Socialization is fun, and many reports state that remaining active and social as older adults can keep us healthy and help us to live longer. But what happens when it’s no longer just as simple as hopping in the car and going?

Isolation is a genuine and even dangerous reality to the aging community. Without proactive solutions, many people could easily find themselves in this position. Adopting a pet can help you give back to your community and has the added benefits of keeping you company!

Are there benefits to getting a pet after retirement?

 
 

For those of us who want to gallivant around the world, adopting a dog or cat may not be the best option – unless you have someone who can watch them while you are away.

However, for those of us who don’t travel as often or who have a family that’s too far away, adopting a pet can have several benefits to our health and well-being. Moreover, it can provide us with a great excuse to go out and help others!

I don’t think it matters what age you are, being around a friendly pet animal warms the hearts of all of us. Whether you are a self-proclaimed “dog person,” “cat person,” or something in between, there is undoubtedly a friendly pet out there waiting for you.

Volunteering

Finding methods to give back to the community is a wonderful way we can spend our time in retirement. Adopting a pet to take to the local senior center, or even to an older neighbor you know could use some company, is a loving way you can give back to your community.

Adopting a Senior Pet

Senior pets are the least likely to be taken and will often spend their later years alone in shelters. It’s easy to understand why.

We quickly bond and become close to our pets, and the thought of losing them so soon after we’ve adopted them is hard to cope. However, we have an incredible opportunity to make their last few years the best of their lives, feeling loved and part of our home.

Senior dogs also have a gentle and calm temperament that makes them great therapy dogs when visiting your local senior center.

Caregiving

Humans are natural caregivers, and when we no longer have our children to care for at home, many of us continue to look for other ways to provide care. Caregiving brings us fulfillment and makes us feel good about our contribution to society. What better way to find purpose and to give care than to adopt a pet that needs your love?

A Good Excuse to Exercise

Adopting a dog is a great excuse and way to ensure you are remaining active. It’s too easy to let a few days go by without getting any exercise, but with a new pup, you’ll have a great reason to get outside for a walk. Nowadays, it’s not all that uncommon to take a cat out for a walk either.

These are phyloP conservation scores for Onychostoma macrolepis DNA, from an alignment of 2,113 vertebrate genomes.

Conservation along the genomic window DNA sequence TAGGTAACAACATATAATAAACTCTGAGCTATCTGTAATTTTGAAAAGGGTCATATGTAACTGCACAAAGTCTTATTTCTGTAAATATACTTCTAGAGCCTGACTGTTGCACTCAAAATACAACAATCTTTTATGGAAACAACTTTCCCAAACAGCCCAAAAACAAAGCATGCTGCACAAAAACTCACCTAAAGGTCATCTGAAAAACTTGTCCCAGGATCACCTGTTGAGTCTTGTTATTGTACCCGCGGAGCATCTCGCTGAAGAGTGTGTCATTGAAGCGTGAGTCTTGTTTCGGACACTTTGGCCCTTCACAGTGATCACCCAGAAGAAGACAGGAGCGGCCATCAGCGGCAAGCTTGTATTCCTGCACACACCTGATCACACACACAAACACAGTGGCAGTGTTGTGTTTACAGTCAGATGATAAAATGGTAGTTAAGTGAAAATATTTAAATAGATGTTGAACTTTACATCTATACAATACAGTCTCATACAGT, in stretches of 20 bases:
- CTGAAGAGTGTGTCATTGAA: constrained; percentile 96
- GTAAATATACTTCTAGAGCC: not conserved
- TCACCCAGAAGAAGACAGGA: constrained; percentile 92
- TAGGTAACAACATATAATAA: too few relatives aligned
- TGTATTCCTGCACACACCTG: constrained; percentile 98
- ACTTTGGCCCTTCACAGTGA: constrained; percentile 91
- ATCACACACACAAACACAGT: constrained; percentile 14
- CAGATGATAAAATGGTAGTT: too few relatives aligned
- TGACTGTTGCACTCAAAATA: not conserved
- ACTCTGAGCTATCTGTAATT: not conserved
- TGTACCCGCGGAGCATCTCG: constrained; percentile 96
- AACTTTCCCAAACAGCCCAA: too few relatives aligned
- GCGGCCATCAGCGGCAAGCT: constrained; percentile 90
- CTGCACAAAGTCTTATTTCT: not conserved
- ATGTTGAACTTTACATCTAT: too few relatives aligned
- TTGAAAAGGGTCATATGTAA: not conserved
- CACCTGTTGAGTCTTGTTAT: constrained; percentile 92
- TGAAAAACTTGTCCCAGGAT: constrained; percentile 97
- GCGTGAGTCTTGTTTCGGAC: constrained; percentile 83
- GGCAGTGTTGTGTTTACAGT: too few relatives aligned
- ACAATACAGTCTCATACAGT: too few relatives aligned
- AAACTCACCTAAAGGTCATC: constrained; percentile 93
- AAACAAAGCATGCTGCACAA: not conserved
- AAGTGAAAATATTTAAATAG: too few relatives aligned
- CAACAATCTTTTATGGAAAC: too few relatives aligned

Enhance Communication and Companionship for Empty Nesters

With children out of the house, many empty nesters report the need to get to know their partner again. Adopting a pet together is a great way to bridge this communication through coordination of care. It also creates a fun way to get outside and go for walks with one another.

The Adoption Process

The adoption process can be quite lengthy, so be prepared to fill out paperwork and even come into the shelter for an interview. Animal shelters want to make sure that the adoption is the right fit on both sides, so not to risk you having to return the pet to the shelter.

The result, however, is worth the wait, and the new addition to your family and life opens many new opportunities that you may not have experienced otherwise.

The benefits are endless, and who can deny the affection of an animal that is so willing to receive your love and care? Of course, a pet is not the best option for everyone, and the decision to adopt (not shop!) shouldn’t be made without a bit of deliberation.

A great way to start is by visiting your local animal shelter and asking them some general questions you may have about the process. They can even help you determine the best type of breed and temperament of the pet that would help the transition into your home and family a bit easier.

Have you considered adopting a pet? Do you think it would be a welcomed responsibility in retirement? Or are there reasons why you wouldn’t want to adopt a pet? How do you plan on staying socially active in retirement? Please join the conversation below!

Molly WisniewskiMolly Wisniewski has cared for older adults living with dementia for over ten years. She is a recent graduate of the Erickson School, UMBC where she received her M.A. in the Management of Aging Services. Her blog Upside to Aging is dedicated to sharing an alternative and more positive side to aging.

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